It's Tuesday, which means MD Biosciences is providing coverage of the latest fascinating and innovative discoveries happening all over the world across a wide variety of disciplinary areas. This week's blog is compiling posts from science journals including ScienceDaily, Stem Cell, Gen News and Molecular Nutrition and Food Research. Skim the titles below to catch up on what is happening and follow the links to read more about something that catches your eye!
Reported by Stem Cell, researchers from Kyoto University in Japan have mimicked cerebral development by artificially growing 3D, tissue cultures of cerebral organoids from pluripotent stem cells to resemble human brain functioning. The goal is to be able to study complex developmental and neurological disorders by creating a functional analysis tool to evaluate the dynamic changes that occur in the neuronal networks. Such studies can be challenging because cerebral organoids do not have supporting structures like blood vessels, limiting the accuracy of such models.
Researchers at the University of Missouri believe a recent discovery could provide doctors with a way to trick neurons into thinking the body is still functioning normally. This could potentially allow for normal nerve function even after an injury. Learn more about this groundbreaking therapeutic treatment for spinal cord injuries by following the link. Reported by Gen News. MD Biosciences offers a novel, rapid in-vitro assay for the screening of compound effects in nerve injury, learn more by clicking below.
At the University of Illinois at Urbana-Champaign, a new study shows three of the phenolic compounds in the shells of cocoa beans have profound effects on immune and fat cells in mice, suggesting reversal of chronic inflammation and insulin resistance often associated with obesity. Cocoa shells have high levels of protocatechuic acid, epicatechnin and procyanidin B2, which are also found in cocoa, green tea and coffee. The overall goal of the researchers' work was to test whether these compounds were efficacious against macrophages to eliminate or decrease inflammatory biomarkers. Was published in Molecular Nutrition and Food Research.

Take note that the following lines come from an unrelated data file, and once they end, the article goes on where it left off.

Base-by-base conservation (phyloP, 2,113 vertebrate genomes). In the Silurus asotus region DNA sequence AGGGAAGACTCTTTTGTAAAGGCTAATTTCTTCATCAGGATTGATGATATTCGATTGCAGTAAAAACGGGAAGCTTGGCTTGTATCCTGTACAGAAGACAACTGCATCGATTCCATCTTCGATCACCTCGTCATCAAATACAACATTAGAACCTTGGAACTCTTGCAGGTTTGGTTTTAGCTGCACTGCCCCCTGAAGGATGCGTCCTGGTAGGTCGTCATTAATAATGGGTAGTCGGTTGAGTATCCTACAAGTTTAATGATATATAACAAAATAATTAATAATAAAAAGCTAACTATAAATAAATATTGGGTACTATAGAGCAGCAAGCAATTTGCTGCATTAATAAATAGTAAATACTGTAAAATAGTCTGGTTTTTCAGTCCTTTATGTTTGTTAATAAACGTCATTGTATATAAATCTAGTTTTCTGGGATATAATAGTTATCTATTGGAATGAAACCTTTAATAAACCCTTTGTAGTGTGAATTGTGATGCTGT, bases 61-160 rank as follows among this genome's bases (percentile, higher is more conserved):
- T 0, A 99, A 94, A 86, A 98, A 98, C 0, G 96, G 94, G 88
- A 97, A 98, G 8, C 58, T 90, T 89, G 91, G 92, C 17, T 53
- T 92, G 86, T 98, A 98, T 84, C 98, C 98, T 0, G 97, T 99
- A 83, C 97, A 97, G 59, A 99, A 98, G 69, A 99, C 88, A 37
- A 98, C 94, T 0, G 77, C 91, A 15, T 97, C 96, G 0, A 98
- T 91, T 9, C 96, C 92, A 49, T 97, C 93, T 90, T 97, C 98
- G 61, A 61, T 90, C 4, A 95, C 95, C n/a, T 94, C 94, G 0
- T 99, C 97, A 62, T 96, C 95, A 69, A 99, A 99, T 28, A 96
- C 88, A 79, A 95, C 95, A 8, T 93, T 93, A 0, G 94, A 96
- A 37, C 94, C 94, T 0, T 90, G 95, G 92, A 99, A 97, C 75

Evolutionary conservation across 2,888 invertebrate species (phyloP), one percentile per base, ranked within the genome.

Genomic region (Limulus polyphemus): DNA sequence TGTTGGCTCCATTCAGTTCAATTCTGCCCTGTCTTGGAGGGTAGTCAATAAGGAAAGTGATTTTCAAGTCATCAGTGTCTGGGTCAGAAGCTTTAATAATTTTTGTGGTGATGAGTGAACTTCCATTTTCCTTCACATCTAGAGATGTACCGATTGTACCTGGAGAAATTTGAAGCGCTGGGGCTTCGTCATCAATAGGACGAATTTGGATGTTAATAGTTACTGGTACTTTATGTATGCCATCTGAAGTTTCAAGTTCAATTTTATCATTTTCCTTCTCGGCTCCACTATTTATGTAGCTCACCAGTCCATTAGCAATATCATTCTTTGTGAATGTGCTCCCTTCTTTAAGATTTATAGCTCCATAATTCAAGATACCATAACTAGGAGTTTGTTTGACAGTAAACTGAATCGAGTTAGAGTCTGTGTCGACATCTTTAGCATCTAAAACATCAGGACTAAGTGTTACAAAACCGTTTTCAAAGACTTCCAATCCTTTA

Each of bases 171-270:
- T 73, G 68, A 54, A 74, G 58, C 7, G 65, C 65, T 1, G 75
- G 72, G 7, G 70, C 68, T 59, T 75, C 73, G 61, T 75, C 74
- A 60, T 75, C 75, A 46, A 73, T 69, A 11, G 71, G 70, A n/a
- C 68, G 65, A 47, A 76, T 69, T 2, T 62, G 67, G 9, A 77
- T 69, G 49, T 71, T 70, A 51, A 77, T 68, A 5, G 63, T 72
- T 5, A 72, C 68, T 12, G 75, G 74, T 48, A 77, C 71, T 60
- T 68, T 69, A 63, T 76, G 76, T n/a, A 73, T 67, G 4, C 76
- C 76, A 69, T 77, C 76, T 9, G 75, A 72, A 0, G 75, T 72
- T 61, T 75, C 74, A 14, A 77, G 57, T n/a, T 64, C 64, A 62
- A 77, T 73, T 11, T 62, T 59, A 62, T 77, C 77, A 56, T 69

Antihistamine Drug Reverses Glioblastoma Growth
A murine study out of the University of Helsinki found that glioblastoma, the most aggressive form of brain cancer, can be halted by an antihistamine drug that is known to trigger cell death caused by leaky lysosomes. The team found an association between the fatty acid binding protein mammary-derived growth inhibitor (MDGI) and poorer prognosis in patients. Their work previously identified MDGI as a glioma biomarker of invasive gliomas, and linked increased expression of the protein with more severe glioma grade. Reported by Gen News. MD Biosciences offers advanced biomarker analytical capabilities, learn more below!
Brains of rats activates the same cells when they observe others' pain as when they themselves experience pain. With no activation of mirror neurons, rats no longer experience the pain of others. For the first time, scientists at the Netherlands Institute for Neuroscience successful tested the theory of empathy in rats. Rats received an unpleasant stimulus (a mild shock) and researchers recorded what happened within the brain and the rats' behavior. Rats' natural reaction to unpleasant stimuli is to freeze; they exhibited this same behavior when they watched another rat experience unpleasant stimuli. Enter mirror neurons! Rats feel us, too. Published in Current Biology. A study like this could be further enhanced by using MD Biosciences' behavioral analysis and recording capabilities...to learn more, follow the button below.
Hope you enjoyed this week's top finds! Check back next week for more and always feel free to reach out with study inquiries.